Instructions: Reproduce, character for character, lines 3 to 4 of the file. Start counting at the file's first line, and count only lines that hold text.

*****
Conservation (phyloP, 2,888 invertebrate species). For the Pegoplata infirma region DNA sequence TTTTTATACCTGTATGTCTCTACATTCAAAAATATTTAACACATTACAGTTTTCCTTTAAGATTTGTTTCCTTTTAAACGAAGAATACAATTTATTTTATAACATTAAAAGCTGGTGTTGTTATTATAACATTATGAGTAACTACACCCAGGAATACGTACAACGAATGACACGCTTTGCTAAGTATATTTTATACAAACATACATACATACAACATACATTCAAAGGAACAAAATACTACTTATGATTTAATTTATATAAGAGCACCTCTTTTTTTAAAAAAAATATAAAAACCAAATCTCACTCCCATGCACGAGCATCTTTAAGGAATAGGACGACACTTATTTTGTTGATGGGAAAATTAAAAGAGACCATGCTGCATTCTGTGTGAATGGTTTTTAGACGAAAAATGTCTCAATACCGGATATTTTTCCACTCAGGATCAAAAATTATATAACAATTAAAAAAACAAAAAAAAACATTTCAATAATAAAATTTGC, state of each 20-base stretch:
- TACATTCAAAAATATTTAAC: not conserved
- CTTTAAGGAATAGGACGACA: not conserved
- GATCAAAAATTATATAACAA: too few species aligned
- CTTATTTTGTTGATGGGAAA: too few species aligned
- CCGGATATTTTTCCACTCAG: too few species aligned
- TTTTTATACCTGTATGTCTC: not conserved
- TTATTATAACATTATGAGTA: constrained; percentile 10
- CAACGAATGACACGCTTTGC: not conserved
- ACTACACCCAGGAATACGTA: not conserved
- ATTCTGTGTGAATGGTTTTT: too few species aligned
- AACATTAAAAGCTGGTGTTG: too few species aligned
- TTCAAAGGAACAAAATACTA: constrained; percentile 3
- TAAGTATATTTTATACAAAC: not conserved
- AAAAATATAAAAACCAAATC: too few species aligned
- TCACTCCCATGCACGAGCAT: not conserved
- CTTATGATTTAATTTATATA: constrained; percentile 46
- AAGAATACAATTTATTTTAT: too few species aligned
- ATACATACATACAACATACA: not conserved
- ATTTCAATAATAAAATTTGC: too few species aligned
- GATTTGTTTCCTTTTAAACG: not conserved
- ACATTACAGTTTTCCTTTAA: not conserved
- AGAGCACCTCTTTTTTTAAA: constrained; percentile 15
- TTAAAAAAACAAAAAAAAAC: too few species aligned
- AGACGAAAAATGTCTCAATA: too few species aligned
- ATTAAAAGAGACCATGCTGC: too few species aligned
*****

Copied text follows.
- CTTTAAGGAATAGGACGACA: not conserved
- GATCAAAAATTATATAACAA: too few species aligned